• Justify the Data Use: Individuals can erase their personal data or not allow further, including potentially halting third parties from processing the data. They can also choose to move their data and can reject it processed for direct marketing purposes. The companies will have to justify why they want to know it.
• Extended Reach: GDPR now covers all organizations offering goods and services and organizations that monitor the (online) behavior. This extended reach covers majority of the organizations and is more effective.
• Real Reputational Risk: The enforcement actions more frequent and hence will be brought to light sooner, so risk of reputational damage will become more real and visible.
• Hefty Fines: Companies that violate the new rules can be fined up to 4 percent of their annual global turnover. Hence, its implementation within organizations is more effective.
TRAI: Protect Personal Data in India
• (TRAI) Telecommunication Authority of India has recommended measures for protecting Data Privacy of the individuals; the Constitution of Data Protection Authority of India may soon come to existence.
• Srikrishna Committee has to submit report on data privacy; this may become the ground to frame the tough law. TRAI is of the view that private as well as government entities collect the data; therefore, the framework should be applicable to both the government and private entities.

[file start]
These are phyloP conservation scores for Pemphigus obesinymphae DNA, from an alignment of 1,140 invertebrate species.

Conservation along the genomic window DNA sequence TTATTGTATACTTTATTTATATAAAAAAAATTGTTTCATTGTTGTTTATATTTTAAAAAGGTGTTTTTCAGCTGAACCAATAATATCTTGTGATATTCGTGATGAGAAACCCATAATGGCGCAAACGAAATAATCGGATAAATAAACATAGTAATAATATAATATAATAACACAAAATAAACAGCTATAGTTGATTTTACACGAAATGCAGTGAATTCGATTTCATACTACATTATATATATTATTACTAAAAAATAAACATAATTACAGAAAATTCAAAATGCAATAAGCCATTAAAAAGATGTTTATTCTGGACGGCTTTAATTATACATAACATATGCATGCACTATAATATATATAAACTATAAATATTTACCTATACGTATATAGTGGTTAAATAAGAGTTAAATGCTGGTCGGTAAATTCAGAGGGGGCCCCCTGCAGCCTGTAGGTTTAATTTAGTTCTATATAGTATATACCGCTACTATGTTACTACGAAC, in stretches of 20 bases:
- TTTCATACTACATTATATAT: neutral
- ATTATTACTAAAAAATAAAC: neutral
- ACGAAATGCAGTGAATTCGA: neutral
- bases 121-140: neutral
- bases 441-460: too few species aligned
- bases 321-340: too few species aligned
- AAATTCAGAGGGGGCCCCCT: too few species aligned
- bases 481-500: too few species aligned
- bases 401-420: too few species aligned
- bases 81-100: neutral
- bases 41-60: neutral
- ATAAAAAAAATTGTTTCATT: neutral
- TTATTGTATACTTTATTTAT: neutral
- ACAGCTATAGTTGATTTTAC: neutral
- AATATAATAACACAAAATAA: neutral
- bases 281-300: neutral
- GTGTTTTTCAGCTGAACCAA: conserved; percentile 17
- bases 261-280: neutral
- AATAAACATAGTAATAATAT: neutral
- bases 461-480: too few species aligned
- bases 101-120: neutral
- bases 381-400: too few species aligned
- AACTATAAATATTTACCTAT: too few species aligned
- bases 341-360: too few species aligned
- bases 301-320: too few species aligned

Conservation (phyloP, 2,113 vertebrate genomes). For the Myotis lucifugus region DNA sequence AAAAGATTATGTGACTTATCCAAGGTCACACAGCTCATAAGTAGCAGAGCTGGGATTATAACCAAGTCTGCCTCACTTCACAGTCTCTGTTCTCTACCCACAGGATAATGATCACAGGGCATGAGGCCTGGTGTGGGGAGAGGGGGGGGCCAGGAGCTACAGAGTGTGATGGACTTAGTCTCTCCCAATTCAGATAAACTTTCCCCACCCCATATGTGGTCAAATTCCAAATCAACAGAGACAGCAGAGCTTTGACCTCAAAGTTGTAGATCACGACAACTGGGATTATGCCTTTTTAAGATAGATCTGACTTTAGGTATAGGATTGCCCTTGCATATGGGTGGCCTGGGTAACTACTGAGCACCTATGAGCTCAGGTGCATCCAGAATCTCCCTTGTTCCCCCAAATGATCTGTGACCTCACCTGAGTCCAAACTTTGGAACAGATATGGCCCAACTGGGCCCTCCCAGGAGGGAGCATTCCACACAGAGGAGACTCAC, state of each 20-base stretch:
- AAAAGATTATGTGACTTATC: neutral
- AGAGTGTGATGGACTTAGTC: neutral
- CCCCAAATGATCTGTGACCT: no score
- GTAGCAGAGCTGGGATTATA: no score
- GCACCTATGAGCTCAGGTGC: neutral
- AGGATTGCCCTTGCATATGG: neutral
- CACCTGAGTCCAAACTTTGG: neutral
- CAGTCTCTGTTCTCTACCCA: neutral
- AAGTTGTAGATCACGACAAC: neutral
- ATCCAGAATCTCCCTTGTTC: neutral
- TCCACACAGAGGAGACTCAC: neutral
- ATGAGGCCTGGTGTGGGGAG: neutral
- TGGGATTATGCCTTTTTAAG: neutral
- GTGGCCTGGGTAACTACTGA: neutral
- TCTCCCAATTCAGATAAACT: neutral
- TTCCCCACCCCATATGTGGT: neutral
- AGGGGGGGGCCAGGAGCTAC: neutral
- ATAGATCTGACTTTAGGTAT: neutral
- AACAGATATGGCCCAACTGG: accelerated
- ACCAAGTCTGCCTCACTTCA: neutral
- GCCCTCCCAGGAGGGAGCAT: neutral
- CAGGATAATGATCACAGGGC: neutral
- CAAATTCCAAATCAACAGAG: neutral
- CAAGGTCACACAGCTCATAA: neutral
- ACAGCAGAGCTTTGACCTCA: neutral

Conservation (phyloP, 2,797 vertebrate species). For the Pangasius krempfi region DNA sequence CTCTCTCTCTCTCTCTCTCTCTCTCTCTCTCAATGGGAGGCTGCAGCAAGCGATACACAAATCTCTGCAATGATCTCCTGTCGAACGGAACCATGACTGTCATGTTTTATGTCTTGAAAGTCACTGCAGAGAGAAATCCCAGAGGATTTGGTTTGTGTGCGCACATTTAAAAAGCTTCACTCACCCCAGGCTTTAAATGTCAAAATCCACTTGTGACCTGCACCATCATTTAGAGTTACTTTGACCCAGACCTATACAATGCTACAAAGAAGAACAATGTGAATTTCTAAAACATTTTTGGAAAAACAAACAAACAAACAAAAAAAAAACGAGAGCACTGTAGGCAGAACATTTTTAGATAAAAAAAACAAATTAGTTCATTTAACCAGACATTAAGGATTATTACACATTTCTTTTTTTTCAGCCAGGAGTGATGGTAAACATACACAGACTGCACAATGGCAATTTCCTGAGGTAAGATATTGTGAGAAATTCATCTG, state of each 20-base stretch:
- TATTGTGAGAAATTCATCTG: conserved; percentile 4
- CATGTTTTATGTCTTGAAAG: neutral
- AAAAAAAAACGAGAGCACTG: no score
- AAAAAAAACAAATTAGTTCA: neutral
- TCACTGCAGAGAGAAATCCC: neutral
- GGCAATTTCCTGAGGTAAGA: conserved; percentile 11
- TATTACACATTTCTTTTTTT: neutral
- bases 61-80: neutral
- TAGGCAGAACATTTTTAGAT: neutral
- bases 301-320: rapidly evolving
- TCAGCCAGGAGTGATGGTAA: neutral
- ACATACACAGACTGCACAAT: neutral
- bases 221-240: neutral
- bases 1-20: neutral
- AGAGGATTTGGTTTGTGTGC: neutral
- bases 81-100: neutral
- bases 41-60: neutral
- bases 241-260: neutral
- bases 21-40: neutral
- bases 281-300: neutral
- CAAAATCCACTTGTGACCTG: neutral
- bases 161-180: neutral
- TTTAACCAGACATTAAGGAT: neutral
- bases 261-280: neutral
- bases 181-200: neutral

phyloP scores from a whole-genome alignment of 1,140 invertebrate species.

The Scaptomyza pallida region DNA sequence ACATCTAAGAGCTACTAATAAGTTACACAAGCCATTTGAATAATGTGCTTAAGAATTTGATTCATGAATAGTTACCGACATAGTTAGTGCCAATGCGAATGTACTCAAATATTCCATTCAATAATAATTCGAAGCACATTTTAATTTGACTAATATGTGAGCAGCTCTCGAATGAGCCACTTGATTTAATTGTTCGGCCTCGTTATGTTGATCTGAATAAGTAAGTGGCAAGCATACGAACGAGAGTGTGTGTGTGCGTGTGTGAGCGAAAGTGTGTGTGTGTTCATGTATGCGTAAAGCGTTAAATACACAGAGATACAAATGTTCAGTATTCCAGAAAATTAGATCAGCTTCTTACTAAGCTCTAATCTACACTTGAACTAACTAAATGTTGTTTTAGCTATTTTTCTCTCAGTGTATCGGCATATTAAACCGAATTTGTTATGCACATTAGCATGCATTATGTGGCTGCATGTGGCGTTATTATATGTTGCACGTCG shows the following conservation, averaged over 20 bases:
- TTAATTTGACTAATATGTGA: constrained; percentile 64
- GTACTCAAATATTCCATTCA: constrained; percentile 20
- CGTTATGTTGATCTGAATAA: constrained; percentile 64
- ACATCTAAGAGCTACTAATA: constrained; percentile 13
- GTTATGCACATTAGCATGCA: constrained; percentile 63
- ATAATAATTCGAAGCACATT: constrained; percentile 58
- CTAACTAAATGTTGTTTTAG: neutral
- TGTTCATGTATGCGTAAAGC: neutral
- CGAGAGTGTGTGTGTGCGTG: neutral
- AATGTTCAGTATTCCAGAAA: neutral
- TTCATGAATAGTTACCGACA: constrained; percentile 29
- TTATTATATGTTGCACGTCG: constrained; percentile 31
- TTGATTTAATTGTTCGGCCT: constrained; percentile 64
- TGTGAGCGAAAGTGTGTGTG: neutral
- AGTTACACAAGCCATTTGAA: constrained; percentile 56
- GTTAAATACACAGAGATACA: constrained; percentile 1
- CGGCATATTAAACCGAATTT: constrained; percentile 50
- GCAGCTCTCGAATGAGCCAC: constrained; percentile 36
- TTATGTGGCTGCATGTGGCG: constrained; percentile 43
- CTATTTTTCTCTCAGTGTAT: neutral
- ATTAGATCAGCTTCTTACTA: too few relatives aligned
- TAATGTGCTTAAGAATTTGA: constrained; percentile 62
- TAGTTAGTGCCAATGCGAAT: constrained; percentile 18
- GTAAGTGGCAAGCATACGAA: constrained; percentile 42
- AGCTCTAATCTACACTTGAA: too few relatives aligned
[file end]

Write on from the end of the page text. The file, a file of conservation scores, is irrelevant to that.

• TRAI recommended that there must be a recognition why data controllers may collect and process personal data, it should be subject to various conditions and obligations, like securing consent of the individual and using the data only for identified purposes.
• The Authority recommended that all the entities in the digital eco-system that control or process the data, should be restricted from using metadata to identify the individual users.
• For this purpose, government should notify the policy framework for regulation of Devices, Browsers, Operating Systems, and Applications.
• It further recommends that to ensure sufficient choices to the users of digital services, level of details in the consent mechanism should be in-built by the service providers.
• A framework based on the Electronic Consent Framework developed by MEITY and the master direction for data fiduciary issued by Reserve Bank of India should be notified for the telecommunication sector also.
• For the privacy of users, National Policy for encryption of personal data that is generated and collected in the digital system should be notified by the Government.
• For security of the personal data and privacy of consumers, data should be encrypted during the motion as well as storage in the digital ecosystem.
• Decryption permitted on a need basis by authorized entities to consent of the consumer or as per the law.
Constraints to Protect in India
• India has no Data Protection Authority
• Supreme Court raised questions about the steps taken by the Government to protect privacy of Data
• The Report on Data Protection by Srikrishna Committee is delayed
• Still not clear whether the Government would make a tough law like GDPR or it will have loopholes that may allow the service providers to escape
By: Aishwarya Sharma
Posted By - Assistant Editor